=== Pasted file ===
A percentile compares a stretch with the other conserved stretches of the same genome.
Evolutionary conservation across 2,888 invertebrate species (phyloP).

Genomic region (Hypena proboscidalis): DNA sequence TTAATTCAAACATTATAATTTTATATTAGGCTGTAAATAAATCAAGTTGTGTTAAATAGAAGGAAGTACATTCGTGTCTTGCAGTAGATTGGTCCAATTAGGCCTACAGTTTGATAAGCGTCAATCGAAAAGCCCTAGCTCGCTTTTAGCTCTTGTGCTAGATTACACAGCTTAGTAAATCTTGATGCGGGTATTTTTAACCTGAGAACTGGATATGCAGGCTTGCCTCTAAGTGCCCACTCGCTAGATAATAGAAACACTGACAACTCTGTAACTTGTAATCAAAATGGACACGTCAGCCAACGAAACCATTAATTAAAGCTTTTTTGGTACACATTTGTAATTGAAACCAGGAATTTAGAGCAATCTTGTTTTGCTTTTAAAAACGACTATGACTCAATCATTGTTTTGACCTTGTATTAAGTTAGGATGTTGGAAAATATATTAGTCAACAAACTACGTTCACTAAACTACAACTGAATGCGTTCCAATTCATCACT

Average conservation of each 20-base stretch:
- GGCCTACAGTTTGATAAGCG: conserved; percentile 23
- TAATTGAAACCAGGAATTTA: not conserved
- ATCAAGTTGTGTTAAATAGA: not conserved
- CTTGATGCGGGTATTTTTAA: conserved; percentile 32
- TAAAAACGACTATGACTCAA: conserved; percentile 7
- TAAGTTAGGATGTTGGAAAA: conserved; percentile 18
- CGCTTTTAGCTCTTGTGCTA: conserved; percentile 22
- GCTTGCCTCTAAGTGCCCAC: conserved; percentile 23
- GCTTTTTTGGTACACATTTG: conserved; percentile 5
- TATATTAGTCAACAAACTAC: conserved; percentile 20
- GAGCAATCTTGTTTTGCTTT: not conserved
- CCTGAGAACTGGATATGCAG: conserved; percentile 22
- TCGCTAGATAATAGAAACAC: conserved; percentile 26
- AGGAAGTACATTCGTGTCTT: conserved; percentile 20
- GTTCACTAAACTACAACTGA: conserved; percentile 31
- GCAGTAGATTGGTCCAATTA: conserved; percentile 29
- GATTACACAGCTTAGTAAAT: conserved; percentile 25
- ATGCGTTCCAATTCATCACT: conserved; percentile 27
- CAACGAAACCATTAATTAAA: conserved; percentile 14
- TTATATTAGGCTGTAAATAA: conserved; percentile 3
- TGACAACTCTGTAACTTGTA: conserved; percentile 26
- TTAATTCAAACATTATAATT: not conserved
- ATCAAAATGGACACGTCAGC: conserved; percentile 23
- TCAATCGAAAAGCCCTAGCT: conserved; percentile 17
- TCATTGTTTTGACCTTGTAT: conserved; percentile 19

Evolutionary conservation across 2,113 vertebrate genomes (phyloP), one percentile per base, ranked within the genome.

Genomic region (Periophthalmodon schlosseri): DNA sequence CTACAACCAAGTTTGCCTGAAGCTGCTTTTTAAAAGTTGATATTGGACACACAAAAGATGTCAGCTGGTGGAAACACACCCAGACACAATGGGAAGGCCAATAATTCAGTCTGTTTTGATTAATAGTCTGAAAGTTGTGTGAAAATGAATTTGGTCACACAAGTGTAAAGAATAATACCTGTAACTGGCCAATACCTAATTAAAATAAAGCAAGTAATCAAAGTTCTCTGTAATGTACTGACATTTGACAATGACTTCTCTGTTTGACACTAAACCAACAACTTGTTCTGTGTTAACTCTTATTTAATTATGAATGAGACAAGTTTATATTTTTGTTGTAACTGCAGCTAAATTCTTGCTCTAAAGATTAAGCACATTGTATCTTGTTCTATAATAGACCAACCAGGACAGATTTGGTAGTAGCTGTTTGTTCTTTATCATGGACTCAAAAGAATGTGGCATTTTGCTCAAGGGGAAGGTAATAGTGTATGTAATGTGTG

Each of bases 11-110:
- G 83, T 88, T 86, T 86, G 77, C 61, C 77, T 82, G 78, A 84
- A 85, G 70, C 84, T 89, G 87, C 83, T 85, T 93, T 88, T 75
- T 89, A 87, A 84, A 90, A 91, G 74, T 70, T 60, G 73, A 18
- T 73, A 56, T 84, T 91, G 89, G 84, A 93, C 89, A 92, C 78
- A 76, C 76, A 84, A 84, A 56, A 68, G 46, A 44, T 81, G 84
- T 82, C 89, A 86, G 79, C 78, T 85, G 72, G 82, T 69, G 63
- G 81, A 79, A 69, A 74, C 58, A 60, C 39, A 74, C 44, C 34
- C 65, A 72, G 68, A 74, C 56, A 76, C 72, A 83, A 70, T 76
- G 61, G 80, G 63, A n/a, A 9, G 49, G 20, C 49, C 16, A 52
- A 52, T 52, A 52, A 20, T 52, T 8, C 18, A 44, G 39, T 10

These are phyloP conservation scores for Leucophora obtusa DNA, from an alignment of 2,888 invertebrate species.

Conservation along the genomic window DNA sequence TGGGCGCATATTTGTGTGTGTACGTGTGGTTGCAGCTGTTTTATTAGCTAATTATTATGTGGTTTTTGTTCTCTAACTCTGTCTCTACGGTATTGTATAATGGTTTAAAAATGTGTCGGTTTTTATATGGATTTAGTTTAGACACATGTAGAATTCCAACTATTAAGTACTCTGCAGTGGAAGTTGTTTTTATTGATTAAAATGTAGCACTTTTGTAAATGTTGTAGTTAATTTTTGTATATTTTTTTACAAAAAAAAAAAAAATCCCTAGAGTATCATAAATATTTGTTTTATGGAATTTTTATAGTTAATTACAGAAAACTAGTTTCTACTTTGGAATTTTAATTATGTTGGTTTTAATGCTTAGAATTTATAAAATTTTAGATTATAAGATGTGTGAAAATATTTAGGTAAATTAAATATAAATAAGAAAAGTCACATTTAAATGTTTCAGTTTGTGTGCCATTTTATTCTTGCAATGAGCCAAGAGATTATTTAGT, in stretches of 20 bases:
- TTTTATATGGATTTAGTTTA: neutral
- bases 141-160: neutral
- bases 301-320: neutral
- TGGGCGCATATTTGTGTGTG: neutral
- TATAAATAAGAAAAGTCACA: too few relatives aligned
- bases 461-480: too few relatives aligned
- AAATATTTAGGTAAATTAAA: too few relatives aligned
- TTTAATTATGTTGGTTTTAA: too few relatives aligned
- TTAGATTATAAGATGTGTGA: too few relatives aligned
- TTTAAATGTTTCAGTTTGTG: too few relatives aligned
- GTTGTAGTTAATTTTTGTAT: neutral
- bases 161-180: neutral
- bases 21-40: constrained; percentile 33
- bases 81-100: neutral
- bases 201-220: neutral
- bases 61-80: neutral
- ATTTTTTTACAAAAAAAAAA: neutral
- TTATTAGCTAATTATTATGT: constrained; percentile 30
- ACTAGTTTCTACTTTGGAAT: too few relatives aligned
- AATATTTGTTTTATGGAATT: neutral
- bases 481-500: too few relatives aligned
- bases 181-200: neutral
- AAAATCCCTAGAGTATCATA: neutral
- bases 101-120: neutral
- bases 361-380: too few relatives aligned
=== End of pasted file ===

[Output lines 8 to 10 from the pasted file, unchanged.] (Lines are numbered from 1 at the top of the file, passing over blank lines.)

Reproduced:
- CTTGATGCGGGTATTTTTAA: conserved; percentile 32
- TAAAAACGACTATGACTCAA: conserved; percentile 7
- TAAGTTAGGATGTTGGAAAA: conserved; percentile 18